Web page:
Divorced and New to coParenting
Dear Dr Jann,
My daughter’s father and I are newly divorced and we are trying to design an equally shared Parenting Plan for her. She goes to preschool in the mornings. We have no idea where to start. Do you have any suggestions?
Going through a divorce is difficult especially when children are involved. The best coParenting relationship is one that puts your child first. The first step for transitioning into successful coParenting and create a parenting plan is to answer the following questions:
Who was the primary caregiver or did both parents share in the child’s upbringing prior to the breakup?
If one parent was the primary caregiver, automatically expecting a child to immediately adjust to an equally shared parenting plan is asking a lot. Your daughter is used to her room and neighborhood and possibly pre-school. So, to upset what she is used to right after a break-up is not in her best interest. In those cases, a step parenting plan that slowly works into overnights with the parent who was not the primary caregiver would be recommended. If the parents shared parenting responsibilities prior to their break-up, then an equal custody parenting plan would be appropriate.
What are your work schedules like?
Any parenting plan takes the parents’ work schedules into consideration. A child starts school around 8 am. If a parent works the graveyard shift where he or she is not home at night or he or she must leave for work earlier than 8am, then overnights during the week may be impractical.
What is the distance between your homes?
For parents who live far away from each other, overnights during the week may be impractical. This may be disruptive to the child’s school schedule and does not give you quality time with your child as a lot of time is spent commuting to and from the two homes.
What is the distance to your child’s school from both homes?
If at all possible, parents should try to live in the same school district so they can pick up and deliver their child from school and the child is not in the car for hours at a time before or after school. Again alway thinking of your child’s best interest first!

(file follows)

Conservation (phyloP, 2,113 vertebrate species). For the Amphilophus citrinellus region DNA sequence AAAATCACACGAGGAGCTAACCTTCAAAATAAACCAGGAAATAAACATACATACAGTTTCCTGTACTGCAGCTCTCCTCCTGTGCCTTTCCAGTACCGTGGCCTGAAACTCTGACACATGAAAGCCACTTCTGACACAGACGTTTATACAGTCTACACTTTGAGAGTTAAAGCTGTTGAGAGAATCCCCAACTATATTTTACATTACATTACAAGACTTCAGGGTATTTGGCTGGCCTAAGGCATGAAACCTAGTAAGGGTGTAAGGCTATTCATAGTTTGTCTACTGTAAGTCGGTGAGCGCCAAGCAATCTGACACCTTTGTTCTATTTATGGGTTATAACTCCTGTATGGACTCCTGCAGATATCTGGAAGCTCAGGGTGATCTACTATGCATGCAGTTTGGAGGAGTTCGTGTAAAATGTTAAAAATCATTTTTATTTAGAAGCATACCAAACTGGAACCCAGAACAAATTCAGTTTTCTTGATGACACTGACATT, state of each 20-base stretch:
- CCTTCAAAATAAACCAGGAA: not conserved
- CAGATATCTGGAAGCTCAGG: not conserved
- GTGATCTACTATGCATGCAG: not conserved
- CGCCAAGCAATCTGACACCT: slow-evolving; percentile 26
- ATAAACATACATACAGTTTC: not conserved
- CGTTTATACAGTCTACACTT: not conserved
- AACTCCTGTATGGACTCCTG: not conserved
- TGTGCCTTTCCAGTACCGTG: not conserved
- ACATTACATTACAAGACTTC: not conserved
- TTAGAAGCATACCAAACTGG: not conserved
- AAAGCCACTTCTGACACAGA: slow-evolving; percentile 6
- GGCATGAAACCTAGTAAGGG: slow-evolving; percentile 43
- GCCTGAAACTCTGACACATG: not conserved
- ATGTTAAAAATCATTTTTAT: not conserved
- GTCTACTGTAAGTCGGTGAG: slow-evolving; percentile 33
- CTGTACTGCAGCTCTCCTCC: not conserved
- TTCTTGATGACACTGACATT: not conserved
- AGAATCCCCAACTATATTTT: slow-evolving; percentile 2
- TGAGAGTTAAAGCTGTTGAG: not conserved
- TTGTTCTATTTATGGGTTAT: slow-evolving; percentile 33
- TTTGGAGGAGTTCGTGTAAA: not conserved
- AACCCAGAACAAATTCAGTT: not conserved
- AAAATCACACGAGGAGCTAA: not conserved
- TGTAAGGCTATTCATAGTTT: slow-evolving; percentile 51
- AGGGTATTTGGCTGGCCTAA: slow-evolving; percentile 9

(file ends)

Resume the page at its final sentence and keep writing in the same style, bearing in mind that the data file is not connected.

How does this look from your child’s perspective?
It may be difficult to come to an agreement with your ex, however, if you look at it from your child’s perspective, coming to an agreement might be easier. Your child wants to feel safe and loved, always keep that in mind. You may not like your ex very much but your child loves both their parents and so putting yourself in your child’s shoes might help you make a more rational and objective decision.
What boundaries do you want to set?
Transitioning from a marriage dynamic to a co parenting dynamic can be quite challenging. Make sure you and your coParent set clear boundaries with one another and your child. This could range from pick-up and drop-off commitments, communication preferences (call, text, email, etc), who will be in charge of medical appointments, who will take the child for haircuts, etc. Communicating and setting boundaries about what you expect from one another is key, especially in the early stages of divorce.
What resources are available to help you better coParent?
There are many services out there to help you create a parenting plan. You can hire a mediator, get help from family members, utilize family court, or use a coParenting app. Whichever you choose, you have an abundance of professionals by your side, ready to help you through this process. The quicker you can come to an agreement, the more beneficial for your child as they will begin to adjust to their new normal.
The goal is to design something that doesn’t take your child away from either parent (providing that there are no serious issues, like domestic violence) for great stretches of time—and work on your ability to problem solve with your coParent so that the transitions from house to house are as stress-free as possible.
Lastly, remember to keep your child’s lifestyle as close to it was before the separation as possible.
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